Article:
Back to Standard Web Page


Country and Regional Maps

Links to Other Sites


Background: Seven years of civil strife were brought to a close in 1996 when free and open presidential and legislative elections were held. President TAYLOR now holds strong executive power with no real political opposition. The years of fighting coupled with the flight of most businesses has disrupted formal economic activity. A still unsettled domestic security situation has slowed the process of rebuilding the social and economic structure of this war-torn country.


Location: Western Africa, bordering the North Atlantic Ocean, between Cote d'Ivoire and Sierra Leone

Geographic coordinates: 6 30 N, 9 30 W

Map references: Africa

  total: 111,370 sq km
  land: 96,320 sq km
  water: 15,050 sq km

Area - comparative: slightly larger than Tennessee

Land boundaries
  total: 1,585 km
  border countries: Guinea 563 km, Cote d'Ivoire 716 km, Sierra Leone 306 km

Coastline: 579 km

Maritime claims
  territorial sea: 200 nm

Climate: tropical; hot, humid; dry winters with hot days and cool to cold nights; wet, cloudy summers with frequent heavy showers

Terrain: mostly flat to rolling coastal plains rising to rolling plateau and low mountains in northeast

Elevation extremes
  lowest point: Atlantic Ocean 0 m
  highest point: Mount Wuteve 1,380 m

Natural resources: iron ore, timber, diamonds, gold, hydropower

Land use
  arable land: 1%
  permanent crops: 3%
  permanent pastures: 59%
  forests and woodland: 18%
  other: 19% (1993 est.)

Irrigated land: 20 sq km (1993 est.)

Natural hazards: dust-laden harmattan winds blow from the Sahara (December to March)

Environment - current issues: tropical rain forest subject to deforestation; soil erosion; loss of biodiversity; pollution of coastal waters from oil residue and raw sewage

Environment - international agreements
  party to: Desertification, Endangered Species, Marine Dumping, Nuclear Test Ban, Ozone Layer Protection, Ship Pollution, Tropical Timber 83, Tropical Timber 94
  signed, but not ratified: Biodiversity, Climate Change, Environmental Modification, Law of the Sea, Marine Dumping, Marine Life Conservation


Population: 3,164,156 (July 2000 est.)

Age structure
  0-14 years: 43% (male 681,136; female 680,501)
  15-64 years: 54% (male 826,751; female 867,402)
  65 years and over: 3% (male 54,334; female 54,032) (2000 est.)

Population growth rate: 1.94% (2000 est.)

Birth rate: 47.22 births/1,000 population (2000 est.)

Death rate: 16.58 deaths/1,000 population (2000 est.)

Net migration rate: -11.22 migrant(s)/1,000 population (2000 est.) (Note: by the end of 1999, all Liberian refugees, who had fled the domestic strife, were assumed to have returned)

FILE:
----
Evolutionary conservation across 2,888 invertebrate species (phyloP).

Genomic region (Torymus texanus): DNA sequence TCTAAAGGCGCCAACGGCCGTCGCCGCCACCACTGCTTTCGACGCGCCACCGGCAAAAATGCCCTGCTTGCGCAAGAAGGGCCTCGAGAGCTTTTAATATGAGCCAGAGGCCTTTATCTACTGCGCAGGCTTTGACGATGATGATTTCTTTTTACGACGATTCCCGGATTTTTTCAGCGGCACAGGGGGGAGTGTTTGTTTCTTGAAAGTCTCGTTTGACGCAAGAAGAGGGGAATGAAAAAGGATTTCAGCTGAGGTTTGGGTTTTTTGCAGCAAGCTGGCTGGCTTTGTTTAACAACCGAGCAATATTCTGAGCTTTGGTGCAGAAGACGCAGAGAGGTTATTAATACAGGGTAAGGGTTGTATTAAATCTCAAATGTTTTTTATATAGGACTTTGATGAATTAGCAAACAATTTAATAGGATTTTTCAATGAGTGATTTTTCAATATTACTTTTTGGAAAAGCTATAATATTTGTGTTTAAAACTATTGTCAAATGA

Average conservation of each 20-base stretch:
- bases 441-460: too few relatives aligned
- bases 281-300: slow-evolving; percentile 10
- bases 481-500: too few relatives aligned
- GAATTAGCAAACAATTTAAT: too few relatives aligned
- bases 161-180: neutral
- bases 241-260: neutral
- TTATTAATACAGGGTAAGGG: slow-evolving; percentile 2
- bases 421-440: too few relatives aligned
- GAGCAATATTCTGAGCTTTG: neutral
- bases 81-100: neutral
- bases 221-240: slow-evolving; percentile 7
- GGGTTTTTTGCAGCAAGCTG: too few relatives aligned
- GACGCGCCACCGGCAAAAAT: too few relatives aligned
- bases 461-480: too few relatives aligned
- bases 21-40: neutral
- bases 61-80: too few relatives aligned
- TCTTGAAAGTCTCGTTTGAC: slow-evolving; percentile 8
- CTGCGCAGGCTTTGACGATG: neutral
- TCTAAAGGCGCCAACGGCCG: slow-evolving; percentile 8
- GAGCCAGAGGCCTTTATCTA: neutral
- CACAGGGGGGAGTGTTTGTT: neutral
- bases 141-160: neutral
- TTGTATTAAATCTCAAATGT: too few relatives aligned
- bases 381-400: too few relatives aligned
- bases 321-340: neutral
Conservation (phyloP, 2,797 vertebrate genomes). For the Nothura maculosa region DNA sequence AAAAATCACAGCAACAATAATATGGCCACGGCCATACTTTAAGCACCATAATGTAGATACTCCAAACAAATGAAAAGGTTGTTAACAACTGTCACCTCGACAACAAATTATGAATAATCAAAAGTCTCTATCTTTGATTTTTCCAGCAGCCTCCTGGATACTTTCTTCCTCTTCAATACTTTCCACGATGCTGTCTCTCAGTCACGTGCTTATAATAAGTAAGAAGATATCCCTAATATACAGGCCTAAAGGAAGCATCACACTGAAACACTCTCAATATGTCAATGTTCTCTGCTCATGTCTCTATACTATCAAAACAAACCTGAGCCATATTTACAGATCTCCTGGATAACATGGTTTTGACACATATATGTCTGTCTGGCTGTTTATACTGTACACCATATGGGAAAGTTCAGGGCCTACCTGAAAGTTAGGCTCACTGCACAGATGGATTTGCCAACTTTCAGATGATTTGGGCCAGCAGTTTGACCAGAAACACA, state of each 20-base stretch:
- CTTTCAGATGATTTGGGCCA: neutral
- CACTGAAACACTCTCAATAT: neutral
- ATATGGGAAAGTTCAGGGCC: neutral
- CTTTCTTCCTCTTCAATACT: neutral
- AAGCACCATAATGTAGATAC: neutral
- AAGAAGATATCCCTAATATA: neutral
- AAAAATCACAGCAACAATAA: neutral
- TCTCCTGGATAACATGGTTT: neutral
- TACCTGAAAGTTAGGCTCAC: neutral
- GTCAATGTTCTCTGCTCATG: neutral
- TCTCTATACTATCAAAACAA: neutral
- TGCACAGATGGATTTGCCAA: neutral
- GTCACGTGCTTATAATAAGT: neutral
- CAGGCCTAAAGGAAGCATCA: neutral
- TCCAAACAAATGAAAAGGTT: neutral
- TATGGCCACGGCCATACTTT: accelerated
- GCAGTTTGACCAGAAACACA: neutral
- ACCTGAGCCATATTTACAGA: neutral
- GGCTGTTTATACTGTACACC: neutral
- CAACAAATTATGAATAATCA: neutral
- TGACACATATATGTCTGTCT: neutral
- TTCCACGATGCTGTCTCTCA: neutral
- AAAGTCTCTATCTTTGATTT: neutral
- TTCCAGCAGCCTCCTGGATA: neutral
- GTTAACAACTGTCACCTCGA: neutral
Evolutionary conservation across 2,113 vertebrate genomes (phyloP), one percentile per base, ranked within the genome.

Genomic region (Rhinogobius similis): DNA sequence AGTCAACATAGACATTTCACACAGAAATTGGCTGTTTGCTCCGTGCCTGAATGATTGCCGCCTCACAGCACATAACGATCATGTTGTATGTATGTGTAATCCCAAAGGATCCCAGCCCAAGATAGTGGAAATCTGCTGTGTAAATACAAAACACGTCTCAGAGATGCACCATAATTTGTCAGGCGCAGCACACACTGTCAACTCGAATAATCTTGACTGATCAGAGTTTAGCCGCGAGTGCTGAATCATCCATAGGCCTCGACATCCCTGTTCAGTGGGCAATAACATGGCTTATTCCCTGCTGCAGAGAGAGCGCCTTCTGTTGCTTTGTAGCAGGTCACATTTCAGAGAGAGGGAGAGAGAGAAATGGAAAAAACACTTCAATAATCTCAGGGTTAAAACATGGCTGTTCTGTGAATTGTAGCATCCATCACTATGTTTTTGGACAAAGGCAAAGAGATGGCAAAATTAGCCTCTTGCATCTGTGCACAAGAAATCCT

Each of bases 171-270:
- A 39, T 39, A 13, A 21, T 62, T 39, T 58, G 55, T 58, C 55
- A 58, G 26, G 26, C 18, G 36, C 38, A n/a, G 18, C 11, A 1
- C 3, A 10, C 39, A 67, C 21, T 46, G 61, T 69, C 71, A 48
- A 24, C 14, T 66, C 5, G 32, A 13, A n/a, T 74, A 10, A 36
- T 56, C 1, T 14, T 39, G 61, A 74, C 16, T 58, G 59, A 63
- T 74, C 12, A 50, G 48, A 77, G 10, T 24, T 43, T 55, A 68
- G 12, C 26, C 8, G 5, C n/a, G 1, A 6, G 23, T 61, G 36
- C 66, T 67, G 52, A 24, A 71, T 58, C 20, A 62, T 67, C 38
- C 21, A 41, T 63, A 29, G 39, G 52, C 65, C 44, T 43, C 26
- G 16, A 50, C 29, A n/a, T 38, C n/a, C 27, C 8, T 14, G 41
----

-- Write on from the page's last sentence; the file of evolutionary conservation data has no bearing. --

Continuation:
Sex ratio
  at birth: 1.03 male(s)/female
  under 15 years: 1 male(s)/female
  15-64 years: 0.95 male(s)/female
  65 years and over: 1.01 male(s)/female
  total population: 0.98 male(s)/female (2000 est.)

Infant mortality rate: 134.63 deaths/1,000 live births (2000 est.)

Life expectancy at birth
  total population: 51.02 years
  male: 49.6 years
  female: 52.49 years (2000 est.)

Total fertility rate: 6.43 children born/woman (2000 est.)

  noun: Liberian(s)
  adjective: Liberian

Ethnic groups: indigenous African tribes 95% (including Kpelle, Bassa, Gio, Kru, Grebo, Mano, Krahn, Gola, Gbandi, Loma, Kissi, Vai, and Bella), Americo-Liberians 2.5% (descendants of immigrants from the US who had been slaves), Congo People 2.5% (descendants of immigrants from the Caribbean who had been slaves)

Religions: indigenous beliefs 40%, Christian 40%, Muslim 20%

Languages: English 20% (official), some 20 ethnic group languages, of which a few can be written and are used in correspondence

  definition: age 15 and over can read and write
  total population: 38.3%
  male: 53.9%
  female: 22.4% (1995 est.) (Note: these figures are increasing because of the improving school system)


Country name
  conventional long form: Republic of Liberia
  conventional short form: Liberia

Data code: LI

Government type: republic

Capital: Monrovia

Administrative divisions: 13 counties; Bomi, Bong, Grand Bassa, Grand Cape Mount, Grand Gedeh, Grand Kru, Lofa, Margibi, Maryland, Montserrado, Nimba, River Cess, Sinoe

Independence: 26 July 1847

National holiday: Independence Day, 26 July (1847)

Constitution: 6 January 1986

Legal system: dual system of statutory law based on Anglo-American common law for the modern sector and customary law based on unwritten tribal practices for indigenous sector